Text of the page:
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Religion and repentance

Jake Heppner, Southbrook Baptist Church

In Luke 18, Jesus criticized the professional clergy class as those who would make 'religion' the object of their faith to approach God. In Jesus' lesson to the populace, He tells a parable about the prayer of a religious leader who trusted in his own righteousness. This confident religious adherent stood in the temple and loudly proclaimed, "God, I thank you that I am not a sinner like these other men here! I practice my religion faultlessly." However, Jesus described this leader's declaration as 'praying with himself' - God would not give ear to such a prideful and self-focused expression.

However, as the clergy finished, a known sinner crept into the temple courtyard, hardly daring to lift his eyes to heaven, but beat his breast in anguish as he wept, "God, be merciful to me, a sinner!"

Jesus finished his lesson by stating that the sinner's prayer of repentance and humility was accepted by God, and that individual was the one who left cleansed from his sin.

It is critical that Christians understand what Jesus was teaching about humility and repentance:

First, we have no righteousness of our own. Romans 10 warns of the futility of establishing any form of righteousness on our own through our own morality and religious adherence. Before any morality or religious works will be accepted by God, the individual must abandon all notion of self-righteousness, and accept, through humility and faith, God's free offer of the righteousness of Jesus Christ. God takes great sinners and makes them righteous, but if you rely on your religious credits to be good with God, you are mistaken. Not membership, baptism, giving, or morality will achieve what is required to be truly righteous.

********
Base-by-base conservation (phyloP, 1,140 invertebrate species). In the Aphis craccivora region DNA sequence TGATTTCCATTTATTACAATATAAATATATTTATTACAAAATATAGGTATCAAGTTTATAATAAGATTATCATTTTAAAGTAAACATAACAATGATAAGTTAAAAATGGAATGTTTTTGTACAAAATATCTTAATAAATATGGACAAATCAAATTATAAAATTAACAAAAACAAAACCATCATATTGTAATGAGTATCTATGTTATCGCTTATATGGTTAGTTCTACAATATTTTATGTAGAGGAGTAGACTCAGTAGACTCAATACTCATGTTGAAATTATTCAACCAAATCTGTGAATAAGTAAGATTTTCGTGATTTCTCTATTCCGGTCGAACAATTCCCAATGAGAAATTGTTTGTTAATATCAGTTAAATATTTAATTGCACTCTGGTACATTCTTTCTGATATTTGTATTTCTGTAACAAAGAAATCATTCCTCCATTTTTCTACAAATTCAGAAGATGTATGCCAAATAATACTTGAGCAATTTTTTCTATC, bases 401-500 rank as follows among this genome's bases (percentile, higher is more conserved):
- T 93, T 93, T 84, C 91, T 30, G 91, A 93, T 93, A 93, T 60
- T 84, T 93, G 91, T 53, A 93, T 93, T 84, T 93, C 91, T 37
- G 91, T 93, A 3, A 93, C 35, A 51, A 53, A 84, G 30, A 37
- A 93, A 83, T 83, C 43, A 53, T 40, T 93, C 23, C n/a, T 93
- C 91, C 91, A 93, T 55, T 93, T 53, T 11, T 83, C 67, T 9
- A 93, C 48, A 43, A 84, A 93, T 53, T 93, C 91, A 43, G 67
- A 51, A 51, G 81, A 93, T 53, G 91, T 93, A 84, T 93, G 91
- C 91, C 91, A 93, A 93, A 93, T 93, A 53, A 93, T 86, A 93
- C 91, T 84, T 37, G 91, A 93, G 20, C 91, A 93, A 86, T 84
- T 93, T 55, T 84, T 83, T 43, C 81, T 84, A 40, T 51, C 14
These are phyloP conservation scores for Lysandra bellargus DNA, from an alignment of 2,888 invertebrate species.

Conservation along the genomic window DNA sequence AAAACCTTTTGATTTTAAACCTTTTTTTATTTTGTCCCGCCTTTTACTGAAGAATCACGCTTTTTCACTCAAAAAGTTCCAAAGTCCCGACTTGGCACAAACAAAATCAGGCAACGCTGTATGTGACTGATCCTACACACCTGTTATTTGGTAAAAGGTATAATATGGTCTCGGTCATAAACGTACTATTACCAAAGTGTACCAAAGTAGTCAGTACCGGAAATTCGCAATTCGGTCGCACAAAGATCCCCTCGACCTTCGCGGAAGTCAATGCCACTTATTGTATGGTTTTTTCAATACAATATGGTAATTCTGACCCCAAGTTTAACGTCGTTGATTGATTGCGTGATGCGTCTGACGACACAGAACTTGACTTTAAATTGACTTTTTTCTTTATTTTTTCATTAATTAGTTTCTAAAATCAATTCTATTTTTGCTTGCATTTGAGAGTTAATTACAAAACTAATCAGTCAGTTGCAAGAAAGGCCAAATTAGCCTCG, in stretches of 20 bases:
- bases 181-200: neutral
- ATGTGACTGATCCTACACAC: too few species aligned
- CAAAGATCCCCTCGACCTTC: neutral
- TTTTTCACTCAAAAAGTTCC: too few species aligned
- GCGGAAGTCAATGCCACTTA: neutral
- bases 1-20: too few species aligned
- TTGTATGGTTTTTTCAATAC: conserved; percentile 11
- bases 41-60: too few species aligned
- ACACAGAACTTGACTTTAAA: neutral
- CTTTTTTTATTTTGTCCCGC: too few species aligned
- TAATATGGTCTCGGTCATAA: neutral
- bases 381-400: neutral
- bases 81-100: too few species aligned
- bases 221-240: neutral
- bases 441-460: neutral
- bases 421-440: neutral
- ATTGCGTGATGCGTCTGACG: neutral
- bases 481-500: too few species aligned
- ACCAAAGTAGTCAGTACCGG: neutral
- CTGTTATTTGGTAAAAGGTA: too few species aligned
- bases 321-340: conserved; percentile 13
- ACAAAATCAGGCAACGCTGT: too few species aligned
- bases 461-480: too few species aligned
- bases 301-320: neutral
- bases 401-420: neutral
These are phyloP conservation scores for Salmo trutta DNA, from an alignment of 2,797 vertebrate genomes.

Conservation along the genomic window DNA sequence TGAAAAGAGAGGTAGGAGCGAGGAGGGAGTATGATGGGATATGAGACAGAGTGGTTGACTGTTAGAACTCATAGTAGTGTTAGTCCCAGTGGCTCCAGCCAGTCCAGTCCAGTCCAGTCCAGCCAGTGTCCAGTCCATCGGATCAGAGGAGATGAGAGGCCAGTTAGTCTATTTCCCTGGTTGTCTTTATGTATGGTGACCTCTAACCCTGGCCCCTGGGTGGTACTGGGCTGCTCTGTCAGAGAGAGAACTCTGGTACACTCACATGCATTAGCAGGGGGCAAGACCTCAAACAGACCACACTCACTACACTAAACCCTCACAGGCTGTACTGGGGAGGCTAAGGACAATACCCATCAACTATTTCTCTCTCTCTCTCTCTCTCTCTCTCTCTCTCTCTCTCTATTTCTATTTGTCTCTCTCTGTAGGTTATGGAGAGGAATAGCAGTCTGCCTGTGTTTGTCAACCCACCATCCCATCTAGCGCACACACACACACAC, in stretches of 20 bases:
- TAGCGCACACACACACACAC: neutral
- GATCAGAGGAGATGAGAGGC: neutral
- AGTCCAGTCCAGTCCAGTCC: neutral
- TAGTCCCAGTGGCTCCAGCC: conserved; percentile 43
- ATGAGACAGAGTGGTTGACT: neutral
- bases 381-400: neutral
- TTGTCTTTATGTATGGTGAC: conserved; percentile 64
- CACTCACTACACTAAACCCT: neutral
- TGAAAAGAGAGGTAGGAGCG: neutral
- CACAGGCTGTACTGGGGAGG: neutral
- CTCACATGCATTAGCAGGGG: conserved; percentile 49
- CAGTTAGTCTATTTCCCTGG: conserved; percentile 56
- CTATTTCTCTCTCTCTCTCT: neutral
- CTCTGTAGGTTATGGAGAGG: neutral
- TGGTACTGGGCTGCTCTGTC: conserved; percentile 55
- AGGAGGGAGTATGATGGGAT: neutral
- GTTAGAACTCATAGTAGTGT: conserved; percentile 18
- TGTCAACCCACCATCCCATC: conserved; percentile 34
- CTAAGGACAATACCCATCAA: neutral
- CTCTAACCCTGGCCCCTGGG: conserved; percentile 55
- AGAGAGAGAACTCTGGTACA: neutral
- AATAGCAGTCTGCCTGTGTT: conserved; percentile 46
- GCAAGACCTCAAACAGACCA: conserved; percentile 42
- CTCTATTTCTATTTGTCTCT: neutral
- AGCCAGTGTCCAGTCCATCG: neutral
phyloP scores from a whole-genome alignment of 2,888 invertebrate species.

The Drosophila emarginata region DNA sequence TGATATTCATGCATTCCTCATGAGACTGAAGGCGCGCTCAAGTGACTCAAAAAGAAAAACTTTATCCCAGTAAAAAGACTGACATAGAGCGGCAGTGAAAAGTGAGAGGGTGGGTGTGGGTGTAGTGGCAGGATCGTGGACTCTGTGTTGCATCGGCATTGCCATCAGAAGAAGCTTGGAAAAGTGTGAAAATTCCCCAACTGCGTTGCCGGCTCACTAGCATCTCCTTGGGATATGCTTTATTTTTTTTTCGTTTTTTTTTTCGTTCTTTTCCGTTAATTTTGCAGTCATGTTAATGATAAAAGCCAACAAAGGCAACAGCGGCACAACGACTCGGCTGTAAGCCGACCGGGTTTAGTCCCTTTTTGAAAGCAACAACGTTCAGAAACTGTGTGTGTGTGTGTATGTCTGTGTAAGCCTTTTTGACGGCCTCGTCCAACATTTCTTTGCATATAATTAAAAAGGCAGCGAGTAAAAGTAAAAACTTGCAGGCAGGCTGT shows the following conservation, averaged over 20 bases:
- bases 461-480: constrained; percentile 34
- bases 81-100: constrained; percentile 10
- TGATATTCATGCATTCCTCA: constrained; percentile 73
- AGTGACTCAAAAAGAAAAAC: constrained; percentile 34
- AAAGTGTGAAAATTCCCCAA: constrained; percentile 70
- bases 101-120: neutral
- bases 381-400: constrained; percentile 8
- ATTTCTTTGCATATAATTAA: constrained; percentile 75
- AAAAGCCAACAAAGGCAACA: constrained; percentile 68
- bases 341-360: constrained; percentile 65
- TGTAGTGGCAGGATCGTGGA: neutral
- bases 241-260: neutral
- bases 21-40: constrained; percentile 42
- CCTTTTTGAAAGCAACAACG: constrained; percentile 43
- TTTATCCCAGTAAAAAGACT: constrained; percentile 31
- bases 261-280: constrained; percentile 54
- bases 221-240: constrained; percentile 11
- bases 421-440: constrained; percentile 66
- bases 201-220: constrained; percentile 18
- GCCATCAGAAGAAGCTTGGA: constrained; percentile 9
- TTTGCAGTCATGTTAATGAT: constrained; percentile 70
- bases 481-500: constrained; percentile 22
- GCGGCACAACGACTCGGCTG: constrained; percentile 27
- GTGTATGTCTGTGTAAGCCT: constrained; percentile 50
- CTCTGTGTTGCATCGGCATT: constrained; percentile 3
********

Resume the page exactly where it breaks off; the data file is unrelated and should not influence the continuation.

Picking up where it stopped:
Second, we need to repent to God. The religious law could not make the clergy righteous, but that law did show the sinner that he was a law-breaker and needed to repent. Jesus' lesson isn't meant to tear down all religious structure, but to show that any religious formula without Christ at the center is futile. Early church father Ignatius wrote:" It is impossible for a man to be freed from the habit of sin before he hates it, just as it is impossible to receive forgiveness before confessing his trespasses... "

To be a Christian is to depend solely on the righteousness Christ alone has lived; Christians repent from sin and ask Christ to work His righteousness inside of them, so the worship and love and morality and giving springs from His work in our hearts, not personal effort or ability. Christ criticized the religious hypocrite, but never did He imply a liberty to do whatever we please, we must repent to God, accepting Christ's righteousness via His death and resurrection, and allow God to change us from the inside out. "If you confess with your mouth the Lord Jesus and believe in your heart that God has raised Him from the dead, you will be saved. For with the heart one believes unto righteousness and with the mouth confession is made unto salvation." Romans 10:9, 10